To be honest, the rules of the game will bewilder the layperson, but the sculptural end product has a charm all its own. And the act of combining real, potentially horrific, events with a game is an interesting commentary on the concept of truth. It may sound counterintuitive, but this little panorama of toy soldiers brings home the war in a more visceral way than even live news footage can achieve. Maybe it’s the fact that mundane details of the battlefield are in full view. Or it could be that art is sometimes realer than reality.
ANDY PIEDILATO, “NEW PAINTINGS”
English Kills Art Gallery, 114 Forrest St., through 3/21
Bricks, normally thought of as dull and reliable building blocks, behave preternaturally in Andy Piedilato’s latest exhibition of gigantic square paintings. Undulating and serpentine, masonry was not meant to be this curvaceous, but there it is, oozing sensuality and moving in obstreperous patterns. It’s easy to guess where Piedilato might have found his inspiration. One needn’t look farther than the vast factories and warehouses that neighbor his Bushwick studio. “Orange Cube” shows a cuboidal water tower-like structure inside the maw of a yellow chimney bound by creamy walls—a cup in a tube in a box—like some post-industrial Russian doll.
In much of his past work, some of which is only display here, Piedilato has spilled paint across his canvases in an indiscreet manner. His new works employ much more cohesive splatter techniques. Gentle whisks and splotches serve the piece as a whole and not just themselves. The best example of the artist blending painterly methods shows a brick ship (an oxymoron indeed!) getting attacked by a sea monster as Action Painteresque waves crash against the hull. In this painting, Piedilato has found a way to integrate geometric precision and messy passion.
JOHN PLUNKETT, “THE ABSURD LIFE” Gitana Rosa Gallery, 19 Hope St., through 4/3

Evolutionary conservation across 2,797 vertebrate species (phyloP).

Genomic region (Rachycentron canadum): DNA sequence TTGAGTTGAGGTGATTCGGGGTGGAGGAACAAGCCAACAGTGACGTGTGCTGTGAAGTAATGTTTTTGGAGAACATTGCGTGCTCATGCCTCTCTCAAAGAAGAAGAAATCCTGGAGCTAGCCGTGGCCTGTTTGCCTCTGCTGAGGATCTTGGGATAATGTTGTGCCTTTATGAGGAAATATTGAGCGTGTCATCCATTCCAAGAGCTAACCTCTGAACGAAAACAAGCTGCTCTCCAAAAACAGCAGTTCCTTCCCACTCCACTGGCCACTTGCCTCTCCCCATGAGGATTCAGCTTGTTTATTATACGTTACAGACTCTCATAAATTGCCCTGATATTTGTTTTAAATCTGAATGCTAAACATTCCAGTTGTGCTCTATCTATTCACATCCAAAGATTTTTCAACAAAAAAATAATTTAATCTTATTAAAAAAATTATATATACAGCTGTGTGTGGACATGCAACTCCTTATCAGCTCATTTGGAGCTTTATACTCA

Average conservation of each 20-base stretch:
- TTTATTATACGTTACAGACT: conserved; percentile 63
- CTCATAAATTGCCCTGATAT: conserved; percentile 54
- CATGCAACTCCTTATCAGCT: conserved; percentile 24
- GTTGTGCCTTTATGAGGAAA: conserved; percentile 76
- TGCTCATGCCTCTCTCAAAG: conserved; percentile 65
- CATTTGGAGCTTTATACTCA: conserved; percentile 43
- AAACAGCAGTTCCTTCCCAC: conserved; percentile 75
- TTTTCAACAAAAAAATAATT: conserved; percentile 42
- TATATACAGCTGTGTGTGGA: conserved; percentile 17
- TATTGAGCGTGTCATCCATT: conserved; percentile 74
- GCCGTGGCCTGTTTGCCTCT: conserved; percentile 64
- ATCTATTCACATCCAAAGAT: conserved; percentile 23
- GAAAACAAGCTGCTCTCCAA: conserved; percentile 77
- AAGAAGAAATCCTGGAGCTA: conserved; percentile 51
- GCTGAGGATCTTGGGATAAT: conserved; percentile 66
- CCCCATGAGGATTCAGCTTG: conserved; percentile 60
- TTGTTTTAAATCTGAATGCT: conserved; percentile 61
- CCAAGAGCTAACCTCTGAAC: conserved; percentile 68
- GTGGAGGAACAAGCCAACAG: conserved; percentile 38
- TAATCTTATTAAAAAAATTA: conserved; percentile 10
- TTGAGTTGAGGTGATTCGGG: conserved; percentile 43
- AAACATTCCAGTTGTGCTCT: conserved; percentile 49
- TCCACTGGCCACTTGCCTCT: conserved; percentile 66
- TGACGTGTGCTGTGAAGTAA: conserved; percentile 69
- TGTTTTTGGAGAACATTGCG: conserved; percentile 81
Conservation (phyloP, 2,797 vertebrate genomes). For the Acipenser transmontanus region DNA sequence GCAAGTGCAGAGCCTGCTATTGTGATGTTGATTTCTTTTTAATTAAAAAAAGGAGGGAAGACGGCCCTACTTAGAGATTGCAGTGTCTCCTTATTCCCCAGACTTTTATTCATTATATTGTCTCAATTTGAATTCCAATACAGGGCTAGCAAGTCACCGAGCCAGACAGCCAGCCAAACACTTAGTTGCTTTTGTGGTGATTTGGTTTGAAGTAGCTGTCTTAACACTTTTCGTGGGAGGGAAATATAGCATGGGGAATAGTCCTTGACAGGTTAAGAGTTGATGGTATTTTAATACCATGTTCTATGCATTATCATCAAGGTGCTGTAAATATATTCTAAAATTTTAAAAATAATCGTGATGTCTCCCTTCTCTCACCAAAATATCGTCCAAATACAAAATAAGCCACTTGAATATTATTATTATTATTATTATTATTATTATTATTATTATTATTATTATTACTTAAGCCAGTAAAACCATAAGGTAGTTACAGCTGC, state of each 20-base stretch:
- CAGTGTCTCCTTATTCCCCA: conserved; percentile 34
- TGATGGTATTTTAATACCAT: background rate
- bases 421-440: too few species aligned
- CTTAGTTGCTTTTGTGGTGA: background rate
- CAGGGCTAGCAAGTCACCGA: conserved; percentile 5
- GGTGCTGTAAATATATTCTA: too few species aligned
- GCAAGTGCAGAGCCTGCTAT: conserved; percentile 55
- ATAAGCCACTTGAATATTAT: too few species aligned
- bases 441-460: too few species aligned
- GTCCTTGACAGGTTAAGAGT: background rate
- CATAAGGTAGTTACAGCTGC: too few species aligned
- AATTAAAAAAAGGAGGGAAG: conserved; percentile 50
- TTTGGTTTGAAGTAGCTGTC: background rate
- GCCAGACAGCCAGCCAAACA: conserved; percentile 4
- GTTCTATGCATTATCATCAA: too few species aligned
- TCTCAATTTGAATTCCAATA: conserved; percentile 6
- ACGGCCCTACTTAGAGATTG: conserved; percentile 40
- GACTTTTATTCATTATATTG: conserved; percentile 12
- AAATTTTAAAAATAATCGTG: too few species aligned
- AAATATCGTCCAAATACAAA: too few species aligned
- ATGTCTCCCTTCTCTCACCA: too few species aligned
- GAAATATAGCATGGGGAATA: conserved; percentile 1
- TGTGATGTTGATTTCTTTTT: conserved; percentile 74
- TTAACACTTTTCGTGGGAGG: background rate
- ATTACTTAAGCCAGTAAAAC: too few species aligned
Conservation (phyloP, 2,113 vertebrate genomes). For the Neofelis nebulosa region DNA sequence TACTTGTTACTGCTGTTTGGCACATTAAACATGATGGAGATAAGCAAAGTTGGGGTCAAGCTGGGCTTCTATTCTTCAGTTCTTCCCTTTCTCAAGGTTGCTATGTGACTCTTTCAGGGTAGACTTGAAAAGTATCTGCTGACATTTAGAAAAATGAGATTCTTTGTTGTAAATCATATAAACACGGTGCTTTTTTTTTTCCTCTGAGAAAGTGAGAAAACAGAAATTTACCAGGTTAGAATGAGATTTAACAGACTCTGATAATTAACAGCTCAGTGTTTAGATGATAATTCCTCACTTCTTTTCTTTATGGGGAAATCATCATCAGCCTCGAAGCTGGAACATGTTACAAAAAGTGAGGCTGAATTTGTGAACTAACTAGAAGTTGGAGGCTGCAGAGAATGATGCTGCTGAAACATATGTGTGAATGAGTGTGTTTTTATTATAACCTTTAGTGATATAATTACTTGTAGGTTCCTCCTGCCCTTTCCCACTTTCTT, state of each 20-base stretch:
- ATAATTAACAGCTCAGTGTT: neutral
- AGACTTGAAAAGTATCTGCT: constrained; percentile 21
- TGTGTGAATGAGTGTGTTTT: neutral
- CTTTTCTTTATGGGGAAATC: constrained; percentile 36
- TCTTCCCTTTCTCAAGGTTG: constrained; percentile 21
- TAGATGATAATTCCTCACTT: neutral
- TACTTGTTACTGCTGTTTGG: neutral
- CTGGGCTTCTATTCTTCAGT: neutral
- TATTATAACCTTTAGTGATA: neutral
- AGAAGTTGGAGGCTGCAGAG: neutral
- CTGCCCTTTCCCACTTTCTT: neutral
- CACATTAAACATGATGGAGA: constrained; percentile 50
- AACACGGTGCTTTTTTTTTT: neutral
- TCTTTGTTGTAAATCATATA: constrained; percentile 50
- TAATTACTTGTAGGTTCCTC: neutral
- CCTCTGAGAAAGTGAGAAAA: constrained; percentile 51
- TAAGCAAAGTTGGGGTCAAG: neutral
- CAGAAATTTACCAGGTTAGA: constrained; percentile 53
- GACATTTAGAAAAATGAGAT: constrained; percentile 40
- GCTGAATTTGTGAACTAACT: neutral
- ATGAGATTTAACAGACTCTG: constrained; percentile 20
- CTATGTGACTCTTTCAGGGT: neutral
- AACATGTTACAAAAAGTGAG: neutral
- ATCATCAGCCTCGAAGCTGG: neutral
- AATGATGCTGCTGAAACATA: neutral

Taking its title from the celebrity-reality TV show “The Surreal Life,” this exhibition of paintings places funky automatons in stark white environs. The figures often adopt poses from famous art-historical works but with a heavy dose of zaniness. “Boys Night Out,” John Plunkett’s version of “The Last Supper,” shows a Christ composed of ball-and-socket joints, hosting buddies made up of metamorphic rock, metal pipes, bunny ears, luscious lips, and giant eyeballs. Through the windows lies a rocky landscape straight out of a Salvador Dalí painting, a nod to the artist’s Surrealist forebears.
Plunkett’s hallucinogenic hybrids are impeccably drawn: shiny, robust, ultra bright, and in defiance of the laws of nature. We want to relate to them—in many ways they behave exactly like people—but they are so damn strange. Only in one piece do we see what can be identified as human. In “A Genius Is Born,” a japonisme style baby squats in a white cube, its hands in a defensive posture. Mechanical creatures stare at the infant through doors and a window, mesmerized by the freak of nature. The creatures are us, cruel and social and insatiably curious.
RON ROCCO, “SHAKE UP!”
(CTS) creative thriftshop @ Dam, Stuhltrager Gallery, 38 Marcy Ave., through 3/19
“Shake Up!” is about as mixed as a mixed-media installation can be while still attaining a sense of restraint. Audio, video, photography, ink, fabric, wax, and trash are all neatly incorporated into one cerebral sculpture. A dense thigh-high house, created from compacted garbage that has been sealed in wax, serves as the central motif in Ron Rocco’s installation. Directly onto the house, a projector shines footage of a tree with scant leaves blowing in the wind, as the sound of an encroaching thunderstorm booms ominously. A long sheet of fabric covered in inky tire marks surrounds the structure like a sinister highway.
As a whole, the installation touches on multiple environmental issues: the wastefulness of conspicuous consumption, the encroachment of automobiles on natural habitats. And though Rocco conceived the piece in 1997, its iconic centerpiece—the house—has perhaps taken on new significance, as an emblem of the housing-market collapse. A fine example of how a symbol can change in the viewer’s mind over time.